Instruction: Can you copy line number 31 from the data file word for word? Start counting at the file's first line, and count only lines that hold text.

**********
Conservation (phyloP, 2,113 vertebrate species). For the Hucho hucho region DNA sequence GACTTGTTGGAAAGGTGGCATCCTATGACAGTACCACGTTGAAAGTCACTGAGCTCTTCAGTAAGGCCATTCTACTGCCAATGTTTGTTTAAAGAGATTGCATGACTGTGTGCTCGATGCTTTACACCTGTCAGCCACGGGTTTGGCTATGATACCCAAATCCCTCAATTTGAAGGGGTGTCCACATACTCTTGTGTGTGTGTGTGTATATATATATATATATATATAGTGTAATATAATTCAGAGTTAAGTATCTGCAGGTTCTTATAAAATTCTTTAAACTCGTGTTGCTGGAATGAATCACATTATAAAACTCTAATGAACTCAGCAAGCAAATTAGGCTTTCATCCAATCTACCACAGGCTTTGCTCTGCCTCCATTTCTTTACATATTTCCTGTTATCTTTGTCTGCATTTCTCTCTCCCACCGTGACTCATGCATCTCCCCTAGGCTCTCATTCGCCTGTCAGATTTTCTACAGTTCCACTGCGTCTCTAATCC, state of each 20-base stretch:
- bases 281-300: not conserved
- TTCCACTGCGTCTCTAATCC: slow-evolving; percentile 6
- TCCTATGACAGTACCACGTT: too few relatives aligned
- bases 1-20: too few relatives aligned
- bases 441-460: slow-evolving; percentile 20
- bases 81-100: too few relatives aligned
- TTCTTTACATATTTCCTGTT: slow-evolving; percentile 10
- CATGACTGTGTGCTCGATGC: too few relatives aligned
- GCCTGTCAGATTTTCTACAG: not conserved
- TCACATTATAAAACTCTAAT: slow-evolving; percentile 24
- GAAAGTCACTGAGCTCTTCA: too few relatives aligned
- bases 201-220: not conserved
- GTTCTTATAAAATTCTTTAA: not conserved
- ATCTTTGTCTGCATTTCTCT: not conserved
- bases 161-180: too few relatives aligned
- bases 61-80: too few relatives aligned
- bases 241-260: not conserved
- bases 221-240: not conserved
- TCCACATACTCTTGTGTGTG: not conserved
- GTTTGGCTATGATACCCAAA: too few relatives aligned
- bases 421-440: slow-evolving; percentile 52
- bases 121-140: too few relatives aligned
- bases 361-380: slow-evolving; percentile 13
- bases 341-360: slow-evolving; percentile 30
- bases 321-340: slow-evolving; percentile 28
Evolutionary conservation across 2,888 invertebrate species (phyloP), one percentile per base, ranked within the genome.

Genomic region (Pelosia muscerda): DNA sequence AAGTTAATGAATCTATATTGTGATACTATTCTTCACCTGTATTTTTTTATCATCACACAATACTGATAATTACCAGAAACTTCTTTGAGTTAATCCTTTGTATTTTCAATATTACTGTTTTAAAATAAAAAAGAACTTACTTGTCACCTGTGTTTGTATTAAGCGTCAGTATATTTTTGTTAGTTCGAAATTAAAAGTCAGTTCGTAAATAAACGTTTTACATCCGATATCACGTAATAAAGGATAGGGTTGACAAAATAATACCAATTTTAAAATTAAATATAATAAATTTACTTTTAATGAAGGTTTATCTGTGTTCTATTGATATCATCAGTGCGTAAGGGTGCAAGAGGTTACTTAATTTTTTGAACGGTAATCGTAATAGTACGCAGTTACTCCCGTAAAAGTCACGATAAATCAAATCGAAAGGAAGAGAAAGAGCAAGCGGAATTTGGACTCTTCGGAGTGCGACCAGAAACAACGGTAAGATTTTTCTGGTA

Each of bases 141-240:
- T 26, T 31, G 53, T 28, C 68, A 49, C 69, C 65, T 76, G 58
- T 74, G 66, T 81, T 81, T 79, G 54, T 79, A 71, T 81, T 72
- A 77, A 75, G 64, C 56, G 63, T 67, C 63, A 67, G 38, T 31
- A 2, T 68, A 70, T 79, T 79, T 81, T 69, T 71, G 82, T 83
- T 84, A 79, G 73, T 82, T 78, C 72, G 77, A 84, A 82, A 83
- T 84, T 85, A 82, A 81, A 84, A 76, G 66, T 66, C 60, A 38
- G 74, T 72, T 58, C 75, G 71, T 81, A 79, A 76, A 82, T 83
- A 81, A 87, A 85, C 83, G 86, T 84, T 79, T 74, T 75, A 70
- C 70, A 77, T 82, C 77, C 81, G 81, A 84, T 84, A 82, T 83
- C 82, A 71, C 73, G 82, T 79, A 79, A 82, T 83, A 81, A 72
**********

- T 74, G 66, T 81, T 81, T 79, G 54, T 79, A 71, T 81, T 72